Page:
The Learning Habit + Hyper

Rebecca Jackson, co-author of The Learning Habit.
A groundbreaking approach to homework that helps kids succeed in school and life.
Issues: Recent research on learning—what works and what doesn’t; managing our kids’ media use; supporting academic homework and reading; mastering time management; communicating effectively; learning to focus; developing self-reliance.

Timothy Denevi, author of Hyper.
A personal history of ADHD.
Issues: What it’s like to be a boy who can’t stop screaming or fighting or fidgeting; startling stats about ADHD (1/5 of high-school-age boys and 11 percent of all school-age children have been diagnosed with ADHD; the evolution of drug treatments; understanding this complex and controversial diagnosis.

Fly Me to the Moon—Well, Almost…

People have been fascinated with flight ever since the first human set eyes on the first bird. And even if we can’t do the actual flying ourselves, there’s something about launching things into the sky that’s almost as good. This week we had a chance to review three different toys that go up—way, way up—and come back down. One stays airborne for just a few seconds, the other two for at least a few minutes. All three have made it on to our current faves list, and we’re sure they’ll be on yours as well.

strat-o-slam poof slinkyStrato-Slam Rocket Battle Blast (Poof-Slinky)
When it comes to flight, this is about as low-tech as it gets (short of simply throwing something into the air). But the lack of flashing lights and whirring motors does nothing to detract from the high-fun levels. The design is simple: slide a foam rocket onto one end of a flexible hose that’s attached to an adjustable launching dock. The other end of the hose goes into a round chamber that’s a little bigger (and a lot quieter) than a whoopee cushion. Stomp on the chamber, and your rocket takes off. The harder you stomp, the higher it goes—up to 200 feet, according to the manufacturer. Hard to verify, but we can say that our rockets were so high up that we could barely see them. The Strato-Slam comes with six foam rockets and two launching docs, air hoses, and chambers, and is literally a blast. That second chamber more than doubles the fun by adding an element of head-to-head competition. For ages 5 and up. Retails for about $37.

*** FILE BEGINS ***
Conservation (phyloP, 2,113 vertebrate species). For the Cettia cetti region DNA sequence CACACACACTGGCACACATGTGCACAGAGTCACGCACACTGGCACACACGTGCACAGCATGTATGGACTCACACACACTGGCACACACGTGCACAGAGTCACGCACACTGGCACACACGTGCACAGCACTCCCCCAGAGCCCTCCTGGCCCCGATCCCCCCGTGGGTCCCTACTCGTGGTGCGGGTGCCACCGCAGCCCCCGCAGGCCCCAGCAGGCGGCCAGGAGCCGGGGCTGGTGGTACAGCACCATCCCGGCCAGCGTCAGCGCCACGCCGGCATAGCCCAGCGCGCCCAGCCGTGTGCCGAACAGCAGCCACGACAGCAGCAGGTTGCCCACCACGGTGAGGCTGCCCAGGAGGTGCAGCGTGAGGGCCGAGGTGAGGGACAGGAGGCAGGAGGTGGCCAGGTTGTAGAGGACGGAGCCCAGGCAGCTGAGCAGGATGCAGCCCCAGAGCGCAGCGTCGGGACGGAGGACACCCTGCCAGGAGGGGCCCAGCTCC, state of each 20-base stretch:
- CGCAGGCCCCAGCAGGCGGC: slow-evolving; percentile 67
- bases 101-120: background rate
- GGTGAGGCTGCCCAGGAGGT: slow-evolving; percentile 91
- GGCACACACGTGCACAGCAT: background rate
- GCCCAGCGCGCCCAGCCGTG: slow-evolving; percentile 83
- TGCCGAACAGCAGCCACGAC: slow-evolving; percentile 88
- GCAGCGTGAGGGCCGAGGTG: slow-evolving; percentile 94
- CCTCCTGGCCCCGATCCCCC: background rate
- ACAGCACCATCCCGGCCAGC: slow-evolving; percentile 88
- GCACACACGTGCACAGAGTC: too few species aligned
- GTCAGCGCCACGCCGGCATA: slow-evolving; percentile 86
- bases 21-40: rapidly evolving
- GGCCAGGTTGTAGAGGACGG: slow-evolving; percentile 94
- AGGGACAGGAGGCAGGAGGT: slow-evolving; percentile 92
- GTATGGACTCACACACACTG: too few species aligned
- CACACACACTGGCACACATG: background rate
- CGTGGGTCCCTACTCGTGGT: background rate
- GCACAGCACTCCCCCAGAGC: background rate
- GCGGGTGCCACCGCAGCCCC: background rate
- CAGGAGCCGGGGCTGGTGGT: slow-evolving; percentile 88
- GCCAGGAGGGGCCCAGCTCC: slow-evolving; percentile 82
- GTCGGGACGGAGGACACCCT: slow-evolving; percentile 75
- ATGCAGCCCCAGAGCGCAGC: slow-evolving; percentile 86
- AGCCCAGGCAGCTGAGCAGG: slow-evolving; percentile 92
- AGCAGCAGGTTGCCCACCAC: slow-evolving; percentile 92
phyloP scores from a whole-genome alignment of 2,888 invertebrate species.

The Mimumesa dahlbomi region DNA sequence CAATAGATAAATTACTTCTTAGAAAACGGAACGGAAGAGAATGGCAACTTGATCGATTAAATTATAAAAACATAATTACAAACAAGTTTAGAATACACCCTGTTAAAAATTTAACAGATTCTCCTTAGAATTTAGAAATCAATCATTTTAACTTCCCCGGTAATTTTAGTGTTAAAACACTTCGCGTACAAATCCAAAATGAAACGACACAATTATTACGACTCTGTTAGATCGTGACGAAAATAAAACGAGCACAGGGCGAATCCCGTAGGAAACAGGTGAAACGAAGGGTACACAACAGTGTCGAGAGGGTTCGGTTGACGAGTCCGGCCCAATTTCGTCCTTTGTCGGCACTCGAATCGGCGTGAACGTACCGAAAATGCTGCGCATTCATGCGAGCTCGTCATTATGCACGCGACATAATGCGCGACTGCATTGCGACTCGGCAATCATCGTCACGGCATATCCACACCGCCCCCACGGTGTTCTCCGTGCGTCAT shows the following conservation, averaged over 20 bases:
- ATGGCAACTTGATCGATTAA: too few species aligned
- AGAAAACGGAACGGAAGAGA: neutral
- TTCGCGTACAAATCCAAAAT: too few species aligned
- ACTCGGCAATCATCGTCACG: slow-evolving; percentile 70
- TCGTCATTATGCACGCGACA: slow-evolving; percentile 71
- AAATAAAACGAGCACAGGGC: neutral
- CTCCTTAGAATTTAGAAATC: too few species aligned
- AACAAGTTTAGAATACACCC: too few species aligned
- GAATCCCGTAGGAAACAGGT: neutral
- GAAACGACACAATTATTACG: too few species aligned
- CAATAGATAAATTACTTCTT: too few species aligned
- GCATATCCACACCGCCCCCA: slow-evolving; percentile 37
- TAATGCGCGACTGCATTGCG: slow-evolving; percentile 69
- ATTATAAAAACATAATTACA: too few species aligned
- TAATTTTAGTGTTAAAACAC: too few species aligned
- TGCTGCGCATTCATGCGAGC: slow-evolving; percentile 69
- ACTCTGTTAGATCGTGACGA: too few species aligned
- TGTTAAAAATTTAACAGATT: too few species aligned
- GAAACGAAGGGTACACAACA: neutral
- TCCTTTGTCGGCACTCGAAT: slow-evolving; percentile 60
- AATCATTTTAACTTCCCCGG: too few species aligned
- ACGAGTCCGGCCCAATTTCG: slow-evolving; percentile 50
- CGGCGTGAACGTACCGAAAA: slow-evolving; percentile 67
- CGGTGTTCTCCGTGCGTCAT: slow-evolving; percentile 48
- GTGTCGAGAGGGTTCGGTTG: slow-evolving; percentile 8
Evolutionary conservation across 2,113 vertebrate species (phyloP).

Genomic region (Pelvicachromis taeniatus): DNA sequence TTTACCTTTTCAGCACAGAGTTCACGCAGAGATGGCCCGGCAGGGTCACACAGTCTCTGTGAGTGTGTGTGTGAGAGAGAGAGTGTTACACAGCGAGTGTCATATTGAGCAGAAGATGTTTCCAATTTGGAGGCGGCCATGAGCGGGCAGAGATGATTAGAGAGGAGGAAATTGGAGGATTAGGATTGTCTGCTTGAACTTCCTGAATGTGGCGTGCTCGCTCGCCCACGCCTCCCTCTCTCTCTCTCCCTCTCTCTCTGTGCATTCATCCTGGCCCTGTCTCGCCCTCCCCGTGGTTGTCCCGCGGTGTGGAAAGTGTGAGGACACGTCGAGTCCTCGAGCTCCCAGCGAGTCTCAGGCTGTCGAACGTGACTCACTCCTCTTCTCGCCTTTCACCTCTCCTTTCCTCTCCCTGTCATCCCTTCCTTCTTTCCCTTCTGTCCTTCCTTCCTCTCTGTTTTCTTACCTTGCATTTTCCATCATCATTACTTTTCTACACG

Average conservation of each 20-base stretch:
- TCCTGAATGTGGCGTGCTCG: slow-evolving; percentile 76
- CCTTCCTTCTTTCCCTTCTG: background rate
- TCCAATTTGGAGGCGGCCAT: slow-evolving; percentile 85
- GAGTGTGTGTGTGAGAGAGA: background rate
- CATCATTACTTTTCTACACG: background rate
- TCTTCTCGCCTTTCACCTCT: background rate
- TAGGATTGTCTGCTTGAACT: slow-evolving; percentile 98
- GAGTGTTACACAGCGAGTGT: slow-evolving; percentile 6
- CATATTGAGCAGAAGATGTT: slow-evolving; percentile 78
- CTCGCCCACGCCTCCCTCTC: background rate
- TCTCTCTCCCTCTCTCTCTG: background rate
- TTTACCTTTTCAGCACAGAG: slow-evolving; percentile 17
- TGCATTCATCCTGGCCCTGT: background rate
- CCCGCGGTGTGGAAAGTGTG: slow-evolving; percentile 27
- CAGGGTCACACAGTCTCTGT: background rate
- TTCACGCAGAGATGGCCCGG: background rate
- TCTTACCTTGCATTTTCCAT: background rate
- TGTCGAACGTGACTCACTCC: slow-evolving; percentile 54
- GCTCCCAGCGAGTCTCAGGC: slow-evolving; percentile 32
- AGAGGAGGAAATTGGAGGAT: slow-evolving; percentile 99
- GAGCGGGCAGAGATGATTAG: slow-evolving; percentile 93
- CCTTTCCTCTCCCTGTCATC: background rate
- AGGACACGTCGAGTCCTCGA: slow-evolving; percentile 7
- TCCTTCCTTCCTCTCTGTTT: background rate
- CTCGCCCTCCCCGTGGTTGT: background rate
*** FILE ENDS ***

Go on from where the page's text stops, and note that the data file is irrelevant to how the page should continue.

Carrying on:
hot wheels street hawkStreet Hawk Remote Control Flying Car (Hot Wheels)
Any self-respecting Pixar fan knows that cars can talk, make plans, and fall in love. But can they fly? If you ask Hot Wheels, the answer is a solid Yes, much to the joy of all those little (and grown up) boys and girls who can’t get enough of those miniature race cars. Made of light-yet-very-durable foam, the Street Hawk handles well on the road—as long as there isn’t much wind. When you and the kids get tired of gravity, switch to flight mode and you can fly your car as high as 200 feet. The lightweight construction makes doing airborne tricks easy. But it’s a little hard to control in the wind, and soft landings take a lot of practice. Fortunately, it’s such a great way to spend time with the kids that you won’t mind those minor inconveniences. Ages 8+. Retails for as low as $55.

sky viperSky Viper Camera Drone (Skyrocket Toys)
The bad news about Sky Viper is that if you want to master its four blades and six-axis gyroscope, you’ll have to put in some serious practice time. The good news is that it’s so engaging and entertaining that you (and the kids, if you let them near it) will be tempted to call in sick to play with it. The control unit has everything you need to do flips, barrel rolls, and other stunts (some are pre-programmed, others you’ll figure out on your own) and take video (up to 30 minutes) or stills (more than 1,000). Either way, it’s amazing what you can see from up there. The included data cable makes transferring images to your computer or YouTube a snap. The control unit requires 4 AAA batteries (not included) and the drone itself charges very quickly. It also comes with a very handy set of replacement blades. Ages 12 and up. Retails for around $80.

When Nutrition Guidelines Backfire

Dear Mr. Dad. A few weeks ago you wrote that parents shouldn’t try to force kids to eat their vegetables because it could backfire. I see the logic in having only healthy foods around the house and letting the kids decide how much they want to eat. But what are we supposed to do when they’re at school? Is there some way to get cafeterias and snack bars to serve only healthy foods?

A: Great—and very tough—question. Yes, it’s possible to get schools to serve healthy foods. This past summer, I read a great article about lunches at one school in France, where all the food is locally sourced and prepared (including freshly baked bread every day), the menus are reviewed by a certified dietician, and the only beverage is water. Unfortunately, attempts to nudge American schools in that direction have been both heavy-handed and unsuccessful.